The ACT's religious community has rallied around the Canberra Islamic Centre, describing Sunday's vandalism as ''appalling'' and ''deplorable''.
Australian Centre for Christianity and Culture executive director Stephen Pickard said the vicious crimes against the centre, which was ransacked by vandals in Tuggeranong on Sunday, were not representative of Canberra.
''My first thought was, 'that's their home'. If somebody came to my home and trashed it I would feel traumatised, hurt and outraged,'' he said.
''We have a vibrant interfaith network that I'm part of in Canberra and the relationships are excellent … [so] this recent act of vandalism is appalling.
''I don't think this reflects where this community wants to be and where it is going in the future.''
Anglican diocese of Canberra and Goulburn spokesman Wayne Brighton said the crime had saddened everyone who valued Canberra's diverse and welcoming nature.
''We pray not only that the centre might recover quickly but that peace, goodwill and understanding might grow ever deeper as a result,'' he said.
Canberra Islamic Council president Azra Khan said they would not let growing security fears stop them from congregating and holding their daily prayers.
While the centre remains vandalised, with broken glass furniture littering the floor, she said daily prayers would go ahead as usual, but outside the centre.
"All of our prayers are going to be held outdoors for those who can withstand the weather while we are temporarily closed, until we start the clean-up tomorrow," she said.
Ms Khan said the centre at Monash was ''desperately in need of additional security arrangements, as we can't secure the place on our own''.
She said the attack on a focal point of the Islamic community had unnerved many people and left them concerned for their safety. "This is a place where our community come to eat and gather on a daily basis," she said. "For it to be invaded in the way that it was is very unsettling."
Members of the Canberra Islamic Centre discovered the damage when they arrived for evening prayers about 5.30pm on Sunday.
Expletives were sprayed on the walls and kerosene had been poured on the ground.
The centre's kitchen and dining hall were in disarray, with taps left running and flour and cutlery strewn over the floor.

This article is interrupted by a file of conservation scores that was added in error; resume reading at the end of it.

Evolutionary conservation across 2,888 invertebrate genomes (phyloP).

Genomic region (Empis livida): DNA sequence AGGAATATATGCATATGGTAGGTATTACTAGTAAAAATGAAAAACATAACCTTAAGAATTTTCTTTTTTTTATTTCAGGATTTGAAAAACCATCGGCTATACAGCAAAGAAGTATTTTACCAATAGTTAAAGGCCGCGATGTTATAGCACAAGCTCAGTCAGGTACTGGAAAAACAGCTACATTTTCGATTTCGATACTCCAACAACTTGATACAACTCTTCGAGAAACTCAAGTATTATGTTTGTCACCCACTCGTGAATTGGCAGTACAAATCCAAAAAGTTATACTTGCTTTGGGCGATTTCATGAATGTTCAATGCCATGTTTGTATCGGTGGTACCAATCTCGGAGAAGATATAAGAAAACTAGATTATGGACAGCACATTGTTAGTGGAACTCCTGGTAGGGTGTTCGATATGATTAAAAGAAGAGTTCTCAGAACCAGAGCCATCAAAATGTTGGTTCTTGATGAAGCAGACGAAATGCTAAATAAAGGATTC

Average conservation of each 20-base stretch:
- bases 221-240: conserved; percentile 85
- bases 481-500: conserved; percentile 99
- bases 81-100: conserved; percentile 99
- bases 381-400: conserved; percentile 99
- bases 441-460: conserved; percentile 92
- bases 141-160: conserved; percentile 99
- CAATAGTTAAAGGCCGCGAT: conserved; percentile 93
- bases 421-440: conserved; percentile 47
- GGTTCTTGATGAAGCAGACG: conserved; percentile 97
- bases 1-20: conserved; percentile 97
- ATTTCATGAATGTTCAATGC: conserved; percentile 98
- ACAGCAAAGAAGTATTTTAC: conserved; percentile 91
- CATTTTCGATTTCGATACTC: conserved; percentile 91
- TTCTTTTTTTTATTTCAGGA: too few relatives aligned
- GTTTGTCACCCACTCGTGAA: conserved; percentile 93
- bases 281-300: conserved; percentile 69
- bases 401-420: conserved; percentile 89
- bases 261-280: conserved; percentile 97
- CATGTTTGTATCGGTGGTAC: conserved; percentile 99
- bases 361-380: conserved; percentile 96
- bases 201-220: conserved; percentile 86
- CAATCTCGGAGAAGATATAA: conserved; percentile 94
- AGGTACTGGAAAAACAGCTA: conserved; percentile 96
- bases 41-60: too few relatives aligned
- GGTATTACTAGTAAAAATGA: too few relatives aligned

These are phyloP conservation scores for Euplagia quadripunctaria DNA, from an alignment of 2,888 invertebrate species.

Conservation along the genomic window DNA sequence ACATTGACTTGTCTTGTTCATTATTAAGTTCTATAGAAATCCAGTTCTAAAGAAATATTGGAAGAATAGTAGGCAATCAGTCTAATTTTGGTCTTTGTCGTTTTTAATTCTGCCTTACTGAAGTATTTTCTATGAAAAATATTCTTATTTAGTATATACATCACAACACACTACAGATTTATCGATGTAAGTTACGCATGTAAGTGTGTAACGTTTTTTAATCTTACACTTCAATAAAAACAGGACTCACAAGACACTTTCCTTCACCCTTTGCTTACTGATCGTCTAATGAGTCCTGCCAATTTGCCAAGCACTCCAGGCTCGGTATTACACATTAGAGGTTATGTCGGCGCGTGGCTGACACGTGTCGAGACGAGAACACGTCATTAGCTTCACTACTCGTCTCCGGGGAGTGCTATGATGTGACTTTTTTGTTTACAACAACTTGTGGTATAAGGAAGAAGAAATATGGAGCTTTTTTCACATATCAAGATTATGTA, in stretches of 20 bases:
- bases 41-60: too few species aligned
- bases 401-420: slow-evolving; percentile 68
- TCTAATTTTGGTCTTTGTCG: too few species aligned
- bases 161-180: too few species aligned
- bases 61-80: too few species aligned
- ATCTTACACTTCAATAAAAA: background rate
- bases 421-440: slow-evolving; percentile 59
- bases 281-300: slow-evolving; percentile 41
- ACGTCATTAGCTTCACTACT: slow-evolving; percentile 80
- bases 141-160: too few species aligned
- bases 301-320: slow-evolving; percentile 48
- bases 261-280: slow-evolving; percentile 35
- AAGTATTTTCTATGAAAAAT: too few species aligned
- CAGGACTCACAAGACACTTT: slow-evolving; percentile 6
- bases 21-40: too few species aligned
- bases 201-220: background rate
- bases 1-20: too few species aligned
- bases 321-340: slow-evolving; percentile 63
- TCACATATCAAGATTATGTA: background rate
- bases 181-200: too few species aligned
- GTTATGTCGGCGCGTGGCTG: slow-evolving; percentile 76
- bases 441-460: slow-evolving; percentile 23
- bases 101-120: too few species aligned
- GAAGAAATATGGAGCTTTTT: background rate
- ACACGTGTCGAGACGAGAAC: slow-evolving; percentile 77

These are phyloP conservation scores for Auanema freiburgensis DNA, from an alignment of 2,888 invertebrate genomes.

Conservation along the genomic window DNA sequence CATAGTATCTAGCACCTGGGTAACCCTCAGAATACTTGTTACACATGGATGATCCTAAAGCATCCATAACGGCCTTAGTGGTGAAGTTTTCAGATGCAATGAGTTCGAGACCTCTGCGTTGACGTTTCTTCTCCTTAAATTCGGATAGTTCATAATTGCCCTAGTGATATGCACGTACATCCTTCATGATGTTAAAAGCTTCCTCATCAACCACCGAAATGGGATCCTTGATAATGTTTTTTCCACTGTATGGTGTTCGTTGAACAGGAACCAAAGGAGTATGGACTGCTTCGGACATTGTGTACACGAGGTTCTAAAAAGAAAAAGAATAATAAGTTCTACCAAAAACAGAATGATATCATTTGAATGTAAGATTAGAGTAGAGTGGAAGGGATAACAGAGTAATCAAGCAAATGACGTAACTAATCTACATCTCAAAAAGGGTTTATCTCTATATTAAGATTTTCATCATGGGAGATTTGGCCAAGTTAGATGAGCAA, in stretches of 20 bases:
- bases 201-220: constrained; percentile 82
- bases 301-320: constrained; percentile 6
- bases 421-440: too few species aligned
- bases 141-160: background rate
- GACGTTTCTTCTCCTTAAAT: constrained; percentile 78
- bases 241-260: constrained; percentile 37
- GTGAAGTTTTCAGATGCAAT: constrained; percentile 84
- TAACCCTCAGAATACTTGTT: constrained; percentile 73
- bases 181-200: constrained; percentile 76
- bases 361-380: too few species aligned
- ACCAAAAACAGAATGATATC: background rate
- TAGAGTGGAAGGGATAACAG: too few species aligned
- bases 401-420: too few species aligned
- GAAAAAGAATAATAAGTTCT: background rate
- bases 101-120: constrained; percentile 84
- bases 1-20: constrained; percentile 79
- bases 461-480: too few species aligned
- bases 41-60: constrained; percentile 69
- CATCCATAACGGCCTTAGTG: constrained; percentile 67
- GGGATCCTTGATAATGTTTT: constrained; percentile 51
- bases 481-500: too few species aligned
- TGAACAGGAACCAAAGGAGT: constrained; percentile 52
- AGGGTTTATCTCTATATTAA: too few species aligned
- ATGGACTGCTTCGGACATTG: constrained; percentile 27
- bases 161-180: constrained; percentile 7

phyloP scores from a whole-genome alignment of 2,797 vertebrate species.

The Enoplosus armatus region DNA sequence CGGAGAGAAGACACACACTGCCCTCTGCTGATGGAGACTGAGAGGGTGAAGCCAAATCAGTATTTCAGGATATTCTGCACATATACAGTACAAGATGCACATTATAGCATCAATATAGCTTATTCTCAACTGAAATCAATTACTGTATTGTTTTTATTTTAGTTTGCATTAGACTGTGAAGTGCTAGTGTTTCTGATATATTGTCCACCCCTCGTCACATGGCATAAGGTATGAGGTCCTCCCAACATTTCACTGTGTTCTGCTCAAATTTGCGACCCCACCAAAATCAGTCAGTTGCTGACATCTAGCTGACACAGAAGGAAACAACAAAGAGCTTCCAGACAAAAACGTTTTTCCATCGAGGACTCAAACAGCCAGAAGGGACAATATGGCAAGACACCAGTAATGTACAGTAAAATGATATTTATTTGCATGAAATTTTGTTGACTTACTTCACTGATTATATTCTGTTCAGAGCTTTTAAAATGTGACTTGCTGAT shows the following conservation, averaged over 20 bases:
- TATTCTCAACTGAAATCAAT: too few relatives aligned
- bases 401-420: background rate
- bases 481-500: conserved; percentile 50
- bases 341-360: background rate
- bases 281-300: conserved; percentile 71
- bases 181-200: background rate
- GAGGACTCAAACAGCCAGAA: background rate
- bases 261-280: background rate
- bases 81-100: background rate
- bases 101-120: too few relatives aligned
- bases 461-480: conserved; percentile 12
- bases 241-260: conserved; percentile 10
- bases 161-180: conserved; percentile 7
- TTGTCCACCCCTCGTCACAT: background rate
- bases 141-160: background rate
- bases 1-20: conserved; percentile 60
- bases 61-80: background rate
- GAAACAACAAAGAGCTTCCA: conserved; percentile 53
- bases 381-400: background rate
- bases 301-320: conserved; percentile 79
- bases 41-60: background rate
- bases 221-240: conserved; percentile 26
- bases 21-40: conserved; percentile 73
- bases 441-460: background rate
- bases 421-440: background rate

Several Islamic paintings were ripped from the walls, while others had holes punched in them.
Bookcases inside the National Islamic Library, which is part of the centre, were pushed over and hundreds of books had been flung on the floor.
Ms Khan said it appeared the vandals had gained entrance to the property using bolt cutters to open a section of the fence.
It was previously believed they had climbed over the metal fence that surrounds the Clive Steel Avenue property between 7am and 5.30pm.
''Clearly they had a lot of time and wanted to cause as much damage as possible,'' she said.
Ms Khan said she had received overwhelming support from members of the local community, with many calling to express their concerns and to offer support, including from the Canberra Multicultural Community's Sam Wong.
The centre has launched a bank account for people to donate funds towards the renovation of the centre and the clean-up.
Ms Khan said several people had already made contributions to the fund.
Senator Kate Lundy condemned the attack on the Islamic Centre as ''detestable''.
''It was particularly disturbing to hear that the centre was so badly damaged, its evening worshippers were forced to pray outside in the cold and the dark,'' she said.
''Today the Canberra Islamic Centre should be running classes and conducting prayers - instead its members will spend the day tallying up the damages.''